1.If he is a CT resident and taxpayer, he can take state benefits.
2. Is he an entity or just a sole proprietor? (further insulates him if he is an entity)
3. I know that IRS has recently (and unjustly) declared war on independent contractor employers, but there are many categories where it is proper. You didn't state your job and I can't tell if it is independent contractor type.
4. I wrote an article on this, linked below.
5. How do you know that the employer is "not paying his taxes"? Do you have proof that he is not paying his taxes on his profits?
6. In the article you will see more than the ABC test. Although the IRS would like to forget it, they have had a safe harbor operating for many years.
7. He just might take advantage of the "amnesty" (very unfair since hiring people as independent contractors has always been legal) and he might end up doing payroll and withholdings for everyone with a proportional reduction in salary/hourly rate. He will have to pay extra for payroll, pay more withholding and pay extra for a bond he might purchase against payroll company misfeasance.
In addition, it will result in potential loss of tax deductions for the independent contractors once they become employees (depending upon what the job entails). They will lose or have limited all their schedule C deductions.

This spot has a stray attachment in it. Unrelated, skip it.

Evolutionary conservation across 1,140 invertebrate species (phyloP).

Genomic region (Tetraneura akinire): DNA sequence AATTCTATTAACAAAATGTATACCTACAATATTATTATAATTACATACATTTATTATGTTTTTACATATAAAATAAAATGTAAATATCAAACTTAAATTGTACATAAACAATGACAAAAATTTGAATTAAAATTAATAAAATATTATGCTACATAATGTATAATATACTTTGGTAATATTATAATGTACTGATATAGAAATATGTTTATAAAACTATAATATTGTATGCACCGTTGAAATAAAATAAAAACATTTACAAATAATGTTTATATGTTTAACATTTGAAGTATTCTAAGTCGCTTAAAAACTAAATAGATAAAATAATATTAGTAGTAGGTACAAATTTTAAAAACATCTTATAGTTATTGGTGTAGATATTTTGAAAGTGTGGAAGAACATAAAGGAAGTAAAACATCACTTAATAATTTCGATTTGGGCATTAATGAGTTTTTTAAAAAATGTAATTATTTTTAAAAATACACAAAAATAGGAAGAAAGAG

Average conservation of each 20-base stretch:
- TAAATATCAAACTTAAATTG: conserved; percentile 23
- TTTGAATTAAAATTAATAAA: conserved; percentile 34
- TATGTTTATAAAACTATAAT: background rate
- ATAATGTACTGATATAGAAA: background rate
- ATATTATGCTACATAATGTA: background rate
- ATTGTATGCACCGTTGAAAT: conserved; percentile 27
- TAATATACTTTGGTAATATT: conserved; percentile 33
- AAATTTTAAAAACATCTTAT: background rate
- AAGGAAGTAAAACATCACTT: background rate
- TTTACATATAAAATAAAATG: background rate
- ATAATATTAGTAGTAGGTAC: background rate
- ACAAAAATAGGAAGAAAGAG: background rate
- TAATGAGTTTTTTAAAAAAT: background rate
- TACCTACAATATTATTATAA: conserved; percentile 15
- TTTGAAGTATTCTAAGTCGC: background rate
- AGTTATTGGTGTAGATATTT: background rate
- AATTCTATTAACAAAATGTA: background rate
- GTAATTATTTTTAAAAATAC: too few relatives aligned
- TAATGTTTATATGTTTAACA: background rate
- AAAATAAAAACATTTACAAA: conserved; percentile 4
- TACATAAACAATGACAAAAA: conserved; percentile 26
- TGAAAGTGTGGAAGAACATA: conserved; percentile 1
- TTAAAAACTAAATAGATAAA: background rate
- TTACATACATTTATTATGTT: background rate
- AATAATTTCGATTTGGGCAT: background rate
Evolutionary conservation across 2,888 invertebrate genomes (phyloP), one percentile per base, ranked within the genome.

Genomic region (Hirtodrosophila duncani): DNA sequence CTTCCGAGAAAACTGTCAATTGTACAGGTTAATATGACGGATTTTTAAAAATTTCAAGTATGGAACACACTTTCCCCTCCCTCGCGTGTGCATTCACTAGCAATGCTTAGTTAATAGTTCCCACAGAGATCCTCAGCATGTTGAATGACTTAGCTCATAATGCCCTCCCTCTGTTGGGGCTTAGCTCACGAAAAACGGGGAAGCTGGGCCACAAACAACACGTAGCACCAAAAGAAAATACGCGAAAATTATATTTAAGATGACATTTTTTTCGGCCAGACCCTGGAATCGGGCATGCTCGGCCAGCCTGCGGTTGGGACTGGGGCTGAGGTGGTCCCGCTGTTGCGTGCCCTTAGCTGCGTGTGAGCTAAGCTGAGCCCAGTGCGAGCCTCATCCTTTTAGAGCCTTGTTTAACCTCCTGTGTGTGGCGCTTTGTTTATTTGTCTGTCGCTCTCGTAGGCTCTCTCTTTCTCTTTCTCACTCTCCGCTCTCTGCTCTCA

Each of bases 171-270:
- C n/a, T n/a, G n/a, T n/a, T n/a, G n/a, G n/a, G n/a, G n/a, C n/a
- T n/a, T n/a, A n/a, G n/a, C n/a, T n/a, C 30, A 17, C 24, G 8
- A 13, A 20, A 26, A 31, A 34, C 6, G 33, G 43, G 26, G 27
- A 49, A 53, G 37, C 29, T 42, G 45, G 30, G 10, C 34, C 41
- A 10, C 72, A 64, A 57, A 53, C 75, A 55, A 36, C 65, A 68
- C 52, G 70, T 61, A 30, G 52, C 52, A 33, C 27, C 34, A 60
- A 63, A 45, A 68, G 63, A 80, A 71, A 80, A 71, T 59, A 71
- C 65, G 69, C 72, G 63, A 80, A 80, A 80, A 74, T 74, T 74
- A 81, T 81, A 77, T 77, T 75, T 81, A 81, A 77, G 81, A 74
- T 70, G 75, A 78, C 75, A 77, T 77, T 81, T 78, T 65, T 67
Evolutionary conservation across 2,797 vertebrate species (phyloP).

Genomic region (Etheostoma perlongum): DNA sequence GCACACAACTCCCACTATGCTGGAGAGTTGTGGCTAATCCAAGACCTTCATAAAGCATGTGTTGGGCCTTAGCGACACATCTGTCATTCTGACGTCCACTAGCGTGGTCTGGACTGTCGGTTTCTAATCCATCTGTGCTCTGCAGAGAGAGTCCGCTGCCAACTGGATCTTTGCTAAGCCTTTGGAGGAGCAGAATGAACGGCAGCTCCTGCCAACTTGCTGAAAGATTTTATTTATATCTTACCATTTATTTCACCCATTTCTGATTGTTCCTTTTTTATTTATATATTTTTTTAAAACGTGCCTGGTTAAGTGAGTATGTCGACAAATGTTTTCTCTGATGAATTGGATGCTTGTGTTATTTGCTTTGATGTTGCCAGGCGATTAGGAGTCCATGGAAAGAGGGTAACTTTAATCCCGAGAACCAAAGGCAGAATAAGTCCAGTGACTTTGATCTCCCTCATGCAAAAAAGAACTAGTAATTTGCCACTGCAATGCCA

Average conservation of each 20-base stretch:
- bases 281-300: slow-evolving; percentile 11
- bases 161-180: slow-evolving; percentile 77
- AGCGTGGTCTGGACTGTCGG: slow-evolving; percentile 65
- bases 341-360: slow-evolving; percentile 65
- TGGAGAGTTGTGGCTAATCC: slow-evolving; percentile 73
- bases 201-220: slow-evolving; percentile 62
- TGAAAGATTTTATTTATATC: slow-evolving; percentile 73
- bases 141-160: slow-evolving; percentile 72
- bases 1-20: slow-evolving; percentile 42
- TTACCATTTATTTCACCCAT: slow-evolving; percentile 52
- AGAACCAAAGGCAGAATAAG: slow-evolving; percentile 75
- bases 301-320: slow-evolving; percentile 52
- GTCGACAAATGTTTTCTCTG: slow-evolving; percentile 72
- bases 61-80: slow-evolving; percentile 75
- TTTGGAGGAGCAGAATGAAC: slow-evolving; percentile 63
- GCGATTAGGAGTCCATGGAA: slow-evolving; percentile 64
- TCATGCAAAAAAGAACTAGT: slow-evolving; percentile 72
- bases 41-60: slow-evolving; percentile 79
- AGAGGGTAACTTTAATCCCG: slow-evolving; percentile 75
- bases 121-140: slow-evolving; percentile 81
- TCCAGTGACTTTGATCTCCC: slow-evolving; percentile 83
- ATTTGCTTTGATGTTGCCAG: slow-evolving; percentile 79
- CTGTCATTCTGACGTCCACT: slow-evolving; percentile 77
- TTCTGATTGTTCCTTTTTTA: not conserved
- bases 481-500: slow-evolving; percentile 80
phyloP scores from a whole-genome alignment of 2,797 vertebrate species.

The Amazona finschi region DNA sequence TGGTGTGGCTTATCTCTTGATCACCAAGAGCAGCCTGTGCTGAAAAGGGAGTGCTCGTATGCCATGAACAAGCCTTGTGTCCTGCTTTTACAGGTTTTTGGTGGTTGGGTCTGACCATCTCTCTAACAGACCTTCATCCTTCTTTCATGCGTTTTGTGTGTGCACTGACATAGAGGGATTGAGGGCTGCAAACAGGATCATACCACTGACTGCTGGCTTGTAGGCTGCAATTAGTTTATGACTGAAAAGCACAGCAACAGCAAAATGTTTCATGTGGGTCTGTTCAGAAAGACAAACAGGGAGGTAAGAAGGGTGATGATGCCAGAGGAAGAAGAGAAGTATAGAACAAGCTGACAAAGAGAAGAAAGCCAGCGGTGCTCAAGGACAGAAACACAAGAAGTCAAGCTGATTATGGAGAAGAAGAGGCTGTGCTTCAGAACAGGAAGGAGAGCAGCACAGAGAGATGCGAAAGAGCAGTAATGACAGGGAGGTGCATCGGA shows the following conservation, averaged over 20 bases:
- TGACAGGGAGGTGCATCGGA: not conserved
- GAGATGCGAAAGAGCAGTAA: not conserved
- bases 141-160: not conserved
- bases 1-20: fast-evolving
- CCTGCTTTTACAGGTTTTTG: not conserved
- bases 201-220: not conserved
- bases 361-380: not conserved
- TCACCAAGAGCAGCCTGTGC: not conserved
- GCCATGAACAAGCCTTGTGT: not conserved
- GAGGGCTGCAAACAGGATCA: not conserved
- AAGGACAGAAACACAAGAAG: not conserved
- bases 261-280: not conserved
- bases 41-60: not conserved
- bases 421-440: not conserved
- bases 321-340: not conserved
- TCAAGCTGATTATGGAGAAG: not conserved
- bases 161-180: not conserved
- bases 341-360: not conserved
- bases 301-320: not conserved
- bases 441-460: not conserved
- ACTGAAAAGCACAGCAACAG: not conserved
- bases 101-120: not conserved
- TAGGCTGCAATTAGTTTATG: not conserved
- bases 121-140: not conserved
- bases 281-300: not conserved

There is also the issue of the State Employment Tax division. You didn't state whether THEY had traditionally also permitted his independent contractor status.
Even though your contention, if successful might hurt the employer and your remaining employees, you have the right to report this:
1. To IRS
2. To State Labor board (retaliatory firing)
3. To State Taxing authority
Good Luck with this matter
Curt Harrington Patent & Tax Law Attorney Certified Tax Specialist by the California Board of Legal Specialization PATENTAX.COM This communication is general information and not legal advice, and does not create an attorney-client relationship. This communication should not be relied upon as any type of legal advice. Please note that no attorney-client relationship exists between the sender and the recipient of this message in the absence of either (1) a signed fee contract and (2) remission of an agreed-upon retainer. Absent such an agreement and retainer, I am not engaged by you as an attorney, nor is any other member of my law firm.
You should contact the US Attorney in CT:
The foregoing is not legal advice nor is it in any manner whatsoever meant to create or impute an attorney/client relationship.
You can contact the IRS WhistleBlower unit using form 211 and, possibly, secure an award.
Also, the CT Department of Labor would be very interested in this. Just call and contact the Chief Auditor there.
Marty Davidoff, firstname.lastname@example.org, 732-274-1600. This answer is provided for general information only. You should seek advice from an attorney or tax professional.